William Byrnes' Tax, Wealth, and Risk Intelligence

William Byrnes (Texas A&M) tax & compliance articles

When may a taxpayer deduct as business expenses the costs related to the use of his residence?

Posted by William Byrnes on December 28, 2010

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Why is this Topic Important to Wealth Managers? Americans are increasingly using their personal residence as their office.  This trend has picked up much steam since the financial crisis began.  Businesses cut costs during this period by not just allowing, but requiring, employees to telecommute.  In fact, government, including the IRS, has also jumped on the bandwagon.

Yesterday we opened the discussion of when may a taxpayer be allowed to deduct a business expense from his gross income.  That article noted that Congress grants the authority to the Treasury department to write corresponding “Regulations” to address the administration and enforcement surrounding the ability of taxpayers to take such deductions allowed by the Code.  Treasury, being the Internal Revenue Service in this case, promulgated such regulations for Section 162 to guide taxpayers through its morass, and provide some example scenarios and the IRS’ application of the Code to those scenarios.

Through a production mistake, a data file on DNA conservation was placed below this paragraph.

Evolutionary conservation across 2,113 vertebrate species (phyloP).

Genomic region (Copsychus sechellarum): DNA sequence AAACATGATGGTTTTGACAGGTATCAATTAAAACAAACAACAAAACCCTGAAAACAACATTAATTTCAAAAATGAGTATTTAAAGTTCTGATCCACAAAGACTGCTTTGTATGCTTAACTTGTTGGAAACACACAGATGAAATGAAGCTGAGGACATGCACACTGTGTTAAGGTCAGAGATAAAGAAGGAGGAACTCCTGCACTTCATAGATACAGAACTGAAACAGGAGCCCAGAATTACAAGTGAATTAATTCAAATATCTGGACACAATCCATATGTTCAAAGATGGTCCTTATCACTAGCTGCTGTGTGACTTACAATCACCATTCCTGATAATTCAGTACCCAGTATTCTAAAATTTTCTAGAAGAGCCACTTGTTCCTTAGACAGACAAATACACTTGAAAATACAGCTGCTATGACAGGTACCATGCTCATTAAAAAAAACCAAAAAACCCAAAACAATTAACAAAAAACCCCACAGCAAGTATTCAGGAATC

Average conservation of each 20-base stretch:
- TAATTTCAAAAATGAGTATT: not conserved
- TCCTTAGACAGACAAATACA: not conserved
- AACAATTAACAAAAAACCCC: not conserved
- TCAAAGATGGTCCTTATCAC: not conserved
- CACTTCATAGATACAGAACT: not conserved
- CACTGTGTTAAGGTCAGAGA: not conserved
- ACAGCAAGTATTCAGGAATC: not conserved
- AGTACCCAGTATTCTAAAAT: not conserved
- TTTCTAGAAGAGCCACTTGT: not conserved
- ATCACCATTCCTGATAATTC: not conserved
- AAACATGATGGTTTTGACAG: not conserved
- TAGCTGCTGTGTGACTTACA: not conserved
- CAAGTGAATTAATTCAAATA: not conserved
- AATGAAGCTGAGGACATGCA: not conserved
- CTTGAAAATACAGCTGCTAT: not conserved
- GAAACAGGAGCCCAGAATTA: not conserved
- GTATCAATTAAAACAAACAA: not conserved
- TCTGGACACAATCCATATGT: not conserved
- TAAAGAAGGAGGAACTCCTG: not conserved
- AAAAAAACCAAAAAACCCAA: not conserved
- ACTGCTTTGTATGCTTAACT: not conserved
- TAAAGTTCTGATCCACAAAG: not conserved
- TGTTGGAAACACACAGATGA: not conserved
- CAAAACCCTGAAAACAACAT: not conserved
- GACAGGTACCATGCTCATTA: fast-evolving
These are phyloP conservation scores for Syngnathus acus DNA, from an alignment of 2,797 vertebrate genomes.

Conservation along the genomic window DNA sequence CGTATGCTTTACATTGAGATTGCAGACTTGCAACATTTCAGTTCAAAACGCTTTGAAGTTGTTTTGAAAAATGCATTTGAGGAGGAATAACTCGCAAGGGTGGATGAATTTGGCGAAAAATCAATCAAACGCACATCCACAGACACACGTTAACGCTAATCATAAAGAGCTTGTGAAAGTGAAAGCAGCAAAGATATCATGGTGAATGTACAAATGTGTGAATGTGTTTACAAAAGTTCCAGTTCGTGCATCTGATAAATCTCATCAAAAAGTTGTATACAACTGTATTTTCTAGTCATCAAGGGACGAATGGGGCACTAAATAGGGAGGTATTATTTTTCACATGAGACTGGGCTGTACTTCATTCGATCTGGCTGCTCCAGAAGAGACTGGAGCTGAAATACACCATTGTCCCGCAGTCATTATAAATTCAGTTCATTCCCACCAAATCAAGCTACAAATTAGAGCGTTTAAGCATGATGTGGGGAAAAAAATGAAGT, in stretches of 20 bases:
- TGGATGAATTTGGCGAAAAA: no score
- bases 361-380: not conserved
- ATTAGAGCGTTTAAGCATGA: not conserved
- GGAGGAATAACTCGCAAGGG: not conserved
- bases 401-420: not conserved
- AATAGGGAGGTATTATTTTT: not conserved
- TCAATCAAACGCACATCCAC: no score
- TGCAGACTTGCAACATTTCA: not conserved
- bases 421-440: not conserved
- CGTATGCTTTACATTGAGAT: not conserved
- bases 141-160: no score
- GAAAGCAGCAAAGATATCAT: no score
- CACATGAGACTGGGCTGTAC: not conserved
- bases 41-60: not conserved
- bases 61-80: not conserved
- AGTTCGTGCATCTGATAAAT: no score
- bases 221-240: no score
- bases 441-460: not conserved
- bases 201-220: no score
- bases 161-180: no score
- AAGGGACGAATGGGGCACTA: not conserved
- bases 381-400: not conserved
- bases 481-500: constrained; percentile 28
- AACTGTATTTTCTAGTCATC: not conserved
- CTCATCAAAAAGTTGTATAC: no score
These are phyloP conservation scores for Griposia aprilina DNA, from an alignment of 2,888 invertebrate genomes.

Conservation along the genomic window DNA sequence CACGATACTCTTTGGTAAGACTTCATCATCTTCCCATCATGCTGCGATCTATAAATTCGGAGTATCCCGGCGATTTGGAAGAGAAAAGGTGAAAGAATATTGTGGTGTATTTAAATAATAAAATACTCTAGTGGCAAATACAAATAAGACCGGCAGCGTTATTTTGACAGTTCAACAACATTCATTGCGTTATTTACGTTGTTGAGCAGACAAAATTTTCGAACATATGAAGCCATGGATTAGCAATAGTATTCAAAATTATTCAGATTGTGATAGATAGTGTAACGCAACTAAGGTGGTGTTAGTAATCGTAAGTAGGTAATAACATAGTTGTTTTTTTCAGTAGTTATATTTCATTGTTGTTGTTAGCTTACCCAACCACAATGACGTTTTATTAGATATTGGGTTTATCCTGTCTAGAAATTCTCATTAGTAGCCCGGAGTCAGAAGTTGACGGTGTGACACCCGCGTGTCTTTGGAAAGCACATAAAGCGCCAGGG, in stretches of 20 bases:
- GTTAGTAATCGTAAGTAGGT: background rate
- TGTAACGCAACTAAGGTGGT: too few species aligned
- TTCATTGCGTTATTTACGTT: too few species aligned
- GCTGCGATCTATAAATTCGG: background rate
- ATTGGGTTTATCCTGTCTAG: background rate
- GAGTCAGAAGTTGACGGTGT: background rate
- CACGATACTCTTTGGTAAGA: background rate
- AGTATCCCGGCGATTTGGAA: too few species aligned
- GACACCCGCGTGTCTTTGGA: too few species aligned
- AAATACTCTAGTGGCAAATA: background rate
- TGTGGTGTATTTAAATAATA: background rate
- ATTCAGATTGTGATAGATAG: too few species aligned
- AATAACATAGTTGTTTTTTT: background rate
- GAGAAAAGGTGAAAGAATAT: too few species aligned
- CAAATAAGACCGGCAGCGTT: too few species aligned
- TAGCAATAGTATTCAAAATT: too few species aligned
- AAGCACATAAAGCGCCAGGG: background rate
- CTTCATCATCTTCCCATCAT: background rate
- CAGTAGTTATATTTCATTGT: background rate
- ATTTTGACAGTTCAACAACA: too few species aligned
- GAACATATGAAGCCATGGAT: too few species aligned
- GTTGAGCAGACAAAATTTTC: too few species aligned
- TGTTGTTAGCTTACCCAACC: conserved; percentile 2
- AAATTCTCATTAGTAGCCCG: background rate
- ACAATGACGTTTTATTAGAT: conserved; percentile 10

By example, Treasury’s Regulation for Section 162 states that: “Among the items included in business expenses are management expenses, commissions …, labor, supplies, incidental repairs, operating expenses of automobiles used in the trade or business, traveling expenses while away from home solely in the pursuit of a trade or business …, advertising and other selling expenses, together with insurance premiums against fire, storm, theft, accident, or other similar losses in the case of a business, and rental for the use of business property.”

Home Office Deduction

To read this article excerpted above, please access www.AdvisorFX.com


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